The Crimean War 1855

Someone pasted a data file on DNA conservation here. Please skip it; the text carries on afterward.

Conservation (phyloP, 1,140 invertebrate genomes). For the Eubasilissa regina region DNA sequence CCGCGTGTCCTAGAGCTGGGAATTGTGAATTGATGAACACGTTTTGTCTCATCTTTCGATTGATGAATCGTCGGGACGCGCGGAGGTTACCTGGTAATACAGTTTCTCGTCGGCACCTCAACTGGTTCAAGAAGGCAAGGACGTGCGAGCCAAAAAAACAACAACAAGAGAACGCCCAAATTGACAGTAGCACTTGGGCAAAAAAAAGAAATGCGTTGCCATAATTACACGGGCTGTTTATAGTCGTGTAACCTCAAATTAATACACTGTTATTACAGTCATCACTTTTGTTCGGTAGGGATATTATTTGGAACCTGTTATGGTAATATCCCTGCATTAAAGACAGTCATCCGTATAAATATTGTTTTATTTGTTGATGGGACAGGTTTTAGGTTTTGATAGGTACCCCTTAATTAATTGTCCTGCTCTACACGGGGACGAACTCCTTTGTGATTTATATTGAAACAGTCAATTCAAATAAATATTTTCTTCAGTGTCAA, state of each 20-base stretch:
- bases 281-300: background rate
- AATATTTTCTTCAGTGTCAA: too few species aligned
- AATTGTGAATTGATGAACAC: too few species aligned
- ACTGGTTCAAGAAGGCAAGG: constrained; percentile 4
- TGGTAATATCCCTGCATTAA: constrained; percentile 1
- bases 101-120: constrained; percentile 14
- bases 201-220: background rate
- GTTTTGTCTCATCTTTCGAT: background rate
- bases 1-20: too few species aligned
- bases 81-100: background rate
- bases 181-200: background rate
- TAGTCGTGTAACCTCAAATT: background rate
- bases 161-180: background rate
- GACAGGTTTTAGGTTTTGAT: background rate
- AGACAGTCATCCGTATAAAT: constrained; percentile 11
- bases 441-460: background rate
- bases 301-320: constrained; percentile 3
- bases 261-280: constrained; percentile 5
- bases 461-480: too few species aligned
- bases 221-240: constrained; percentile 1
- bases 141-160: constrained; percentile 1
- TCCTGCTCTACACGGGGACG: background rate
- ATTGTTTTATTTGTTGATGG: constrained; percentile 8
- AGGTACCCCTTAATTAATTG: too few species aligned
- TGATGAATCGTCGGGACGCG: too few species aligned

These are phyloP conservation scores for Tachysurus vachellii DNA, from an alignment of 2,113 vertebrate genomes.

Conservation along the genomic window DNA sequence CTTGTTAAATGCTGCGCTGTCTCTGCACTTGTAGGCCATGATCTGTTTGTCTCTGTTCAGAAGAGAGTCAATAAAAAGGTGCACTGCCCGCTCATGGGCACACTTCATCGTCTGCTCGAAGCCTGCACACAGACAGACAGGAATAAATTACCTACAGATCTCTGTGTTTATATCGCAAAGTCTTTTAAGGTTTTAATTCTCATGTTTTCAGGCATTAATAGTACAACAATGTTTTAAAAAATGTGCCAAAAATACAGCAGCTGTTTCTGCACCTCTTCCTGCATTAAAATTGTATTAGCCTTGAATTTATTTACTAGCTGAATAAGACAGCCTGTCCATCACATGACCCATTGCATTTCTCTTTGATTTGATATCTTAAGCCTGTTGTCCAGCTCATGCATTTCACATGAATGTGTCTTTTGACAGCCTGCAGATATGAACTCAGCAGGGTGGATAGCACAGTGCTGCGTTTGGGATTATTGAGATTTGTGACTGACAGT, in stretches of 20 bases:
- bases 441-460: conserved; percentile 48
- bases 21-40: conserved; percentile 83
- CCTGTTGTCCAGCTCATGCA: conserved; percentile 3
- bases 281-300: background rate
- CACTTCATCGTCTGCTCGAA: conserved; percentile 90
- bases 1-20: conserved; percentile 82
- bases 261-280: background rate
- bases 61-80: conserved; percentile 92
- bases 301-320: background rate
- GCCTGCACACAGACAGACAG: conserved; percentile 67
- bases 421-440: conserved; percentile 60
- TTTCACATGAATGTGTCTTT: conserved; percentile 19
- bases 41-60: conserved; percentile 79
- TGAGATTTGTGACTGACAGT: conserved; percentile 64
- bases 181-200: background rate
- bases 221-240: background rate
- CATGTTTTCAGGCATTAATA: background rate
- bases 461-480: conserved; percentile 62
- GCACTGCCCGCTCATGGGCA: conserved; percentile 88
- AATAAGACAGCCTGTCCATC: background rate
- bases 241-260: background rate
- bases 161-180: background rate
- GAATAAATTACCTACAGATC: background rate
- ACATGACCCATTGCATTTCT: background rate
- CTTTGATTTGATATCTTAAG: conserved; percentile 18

A British solicitor with an artistic bent, Roger Fenton took up the paintbrush and then, after seeing photography on display at the Great Exhibition in Hyde Park in 1851, the camera. Fenton shot landscapes and portraits, and pictures of Queen Victoria’s children at Windsor Castle in 1854. The next year, he was assigned by a print dealer to cover the Crimean War, being waged by England and France against Russia. Thus the war became the first conflict with any substantial photographic record. Battling cholera and broken ribs, lugging his developing lab on a horse-drawn carriage, Fenton produced 350 images. They are stately and sedate for war photography, since neither the queen nor Fenton’s sponsors wanted to see carnage or any evidence of a war that was progressing badly.

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